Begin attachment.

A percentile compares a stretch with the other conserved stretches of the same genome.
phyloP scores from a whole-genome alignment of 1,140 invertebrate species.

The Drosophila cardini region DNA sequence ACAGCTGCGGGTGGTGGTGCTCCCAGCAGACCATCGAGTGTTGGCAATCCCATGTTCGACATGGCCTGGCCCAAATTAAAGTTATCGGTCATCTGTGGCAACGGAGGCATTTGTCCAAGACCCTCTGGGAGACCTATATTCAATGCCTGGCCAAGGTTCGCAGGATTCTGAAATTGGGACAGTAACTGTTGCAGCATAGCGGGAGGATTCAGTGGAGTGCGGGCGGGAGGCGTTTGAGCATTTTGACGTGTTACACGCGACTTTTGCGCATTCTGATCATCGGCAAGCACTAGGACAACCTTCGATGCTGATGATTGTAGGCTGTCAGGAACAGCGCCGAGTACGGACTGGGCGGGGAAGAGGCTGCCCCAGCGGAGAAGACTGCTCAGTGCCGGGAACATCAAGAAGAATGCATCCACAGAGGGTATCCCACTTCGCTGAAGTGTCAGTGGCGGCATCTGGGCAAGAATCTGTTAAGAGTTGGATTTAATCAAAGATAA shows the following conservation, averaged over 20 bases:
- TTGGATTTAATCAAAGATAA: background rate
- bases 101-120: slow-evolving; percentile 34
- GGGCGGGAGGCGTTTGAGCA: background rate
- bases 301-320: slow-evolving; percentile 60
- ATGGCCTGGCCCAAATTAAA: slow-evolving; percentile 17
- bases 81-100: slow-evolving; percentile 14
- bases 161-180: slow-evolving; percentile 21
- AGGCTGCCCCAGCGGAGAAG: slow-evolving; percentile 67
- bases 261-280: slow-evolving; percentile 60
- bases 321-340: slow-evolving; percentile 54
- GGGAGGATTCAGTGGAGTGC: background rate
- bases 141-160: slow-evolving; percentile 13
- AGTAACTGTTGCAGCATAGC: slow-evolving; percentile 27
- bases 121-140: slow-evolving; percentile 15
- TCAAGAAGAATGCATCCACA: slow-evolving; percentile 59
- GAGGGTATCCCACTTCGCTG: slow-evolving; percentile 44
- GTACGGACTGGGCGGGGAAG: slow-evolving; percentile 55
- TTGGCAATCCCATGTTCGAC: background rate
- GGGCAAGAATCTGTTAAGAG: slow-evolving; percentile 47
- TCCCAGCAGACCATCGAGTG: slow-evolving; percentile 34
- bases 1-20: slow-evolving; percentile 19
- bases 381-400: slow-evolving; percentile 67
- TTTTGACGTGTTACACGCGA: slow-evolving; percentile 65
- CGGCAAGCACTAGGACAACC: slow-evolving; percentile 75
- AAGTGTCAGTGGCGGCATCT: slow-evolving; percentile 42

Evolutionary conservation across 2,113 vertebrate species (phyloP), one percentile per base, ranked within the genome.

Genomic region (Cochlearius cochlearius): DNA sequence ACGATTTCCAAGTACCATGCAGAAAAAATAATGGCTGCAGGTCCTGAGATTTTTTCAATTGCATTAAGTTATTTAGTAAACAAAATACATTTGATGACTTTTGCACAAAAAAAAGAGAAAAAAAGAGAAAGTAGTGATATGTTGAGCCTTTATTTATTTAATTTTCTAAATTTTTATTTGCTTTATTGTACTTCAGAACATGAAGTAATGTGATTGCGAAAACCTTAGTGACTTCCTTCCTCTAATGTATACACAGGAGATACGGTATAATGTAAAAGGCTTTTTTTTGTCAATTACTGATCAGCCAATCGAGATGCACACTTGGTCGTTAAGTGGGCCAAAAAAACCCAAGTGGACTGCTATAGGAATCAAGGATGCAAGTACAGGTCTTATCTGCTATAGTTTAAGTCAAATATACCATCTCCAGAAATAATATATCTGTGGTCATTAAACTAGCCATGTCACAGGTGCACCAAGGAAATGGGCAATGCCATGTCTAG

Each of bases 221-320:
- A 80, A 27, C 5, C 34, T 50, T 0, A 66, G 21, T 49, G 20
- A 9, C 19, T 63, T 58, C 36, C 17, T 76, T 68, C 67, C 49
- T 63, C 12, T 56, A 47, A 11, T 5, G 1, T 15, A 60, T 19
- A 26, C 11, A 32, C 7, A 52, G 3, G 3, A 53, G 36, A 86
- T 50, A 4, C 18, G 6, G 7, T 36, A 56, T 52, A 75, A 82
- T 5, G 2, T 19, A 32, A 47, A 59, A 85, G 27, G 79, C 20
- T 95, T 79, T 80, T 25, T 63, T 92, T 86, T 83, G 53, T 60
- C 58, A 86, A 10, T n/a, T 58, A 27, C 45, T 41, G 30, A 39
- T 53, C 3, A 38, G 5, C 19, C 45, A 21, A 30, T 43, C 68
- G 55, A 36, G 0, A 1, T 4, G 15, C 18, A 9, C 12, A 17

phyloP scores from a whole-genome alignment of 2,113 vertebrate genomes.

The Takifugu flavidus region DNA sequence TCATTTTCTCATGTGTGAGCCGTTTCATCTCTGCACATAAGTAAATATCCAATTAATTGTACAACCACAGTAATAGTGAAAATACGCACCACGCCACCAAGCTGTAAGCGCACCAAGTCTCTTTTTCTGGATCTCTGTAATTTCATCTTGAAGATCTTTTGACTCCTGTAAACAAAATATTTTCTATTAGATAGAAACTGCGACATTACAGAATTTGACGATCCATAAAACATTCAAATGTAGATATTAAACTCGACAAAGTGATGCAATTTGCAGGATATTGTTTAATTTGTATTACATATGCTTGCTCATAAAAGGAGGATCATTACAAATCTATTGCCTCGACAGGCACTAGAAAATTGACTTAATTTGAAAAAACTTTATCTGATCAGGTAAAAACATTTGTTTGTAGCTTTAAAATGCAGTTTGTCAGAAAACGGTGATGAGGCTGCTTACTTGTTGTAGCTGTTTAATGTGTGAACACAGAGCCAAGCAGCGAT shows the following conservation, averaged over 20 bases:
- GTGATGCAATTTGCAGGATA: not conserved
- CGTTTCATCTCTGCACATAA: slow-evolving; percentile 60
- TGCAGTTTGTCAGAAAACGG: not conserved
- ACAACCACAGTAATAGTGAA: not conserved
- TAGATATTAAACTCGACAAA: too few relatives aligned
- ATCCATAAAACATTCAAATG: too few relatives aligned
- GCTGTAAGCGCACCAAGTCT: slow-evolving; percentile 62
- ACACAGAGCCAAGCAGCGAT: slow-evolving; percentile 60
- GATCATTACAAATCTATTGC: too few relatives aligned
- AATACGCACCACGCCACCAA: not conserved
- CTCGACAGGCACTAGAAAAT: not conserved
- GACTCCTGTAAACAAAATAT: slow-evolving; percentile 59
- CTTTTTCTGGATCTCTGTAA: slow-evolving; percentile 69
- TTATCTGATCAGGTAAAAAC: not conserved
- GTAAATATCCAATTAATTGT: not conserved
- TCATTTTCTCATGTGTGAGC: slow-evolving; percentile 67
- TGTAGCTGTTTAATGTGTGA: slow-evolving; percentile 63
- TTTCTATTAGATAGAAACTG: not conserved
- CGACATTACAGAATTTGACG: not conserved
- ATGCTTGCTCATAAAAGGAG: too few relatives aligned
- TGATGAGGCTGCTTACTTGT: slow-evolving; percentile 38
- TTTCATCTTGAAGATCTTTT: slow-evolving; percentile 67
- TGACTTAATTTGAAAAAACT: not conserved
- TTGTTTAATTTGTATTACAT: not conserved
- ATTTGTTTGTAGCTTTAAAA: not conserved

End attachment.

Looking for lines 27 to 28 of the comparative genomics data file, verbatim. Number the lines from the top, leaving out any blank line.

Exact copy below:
- CGGCAAGCACTAGGACAACC: slow-evolving; percentile 75
- AAGTGTCAGTGGCGGCATCT: slow-evolving; percentile 42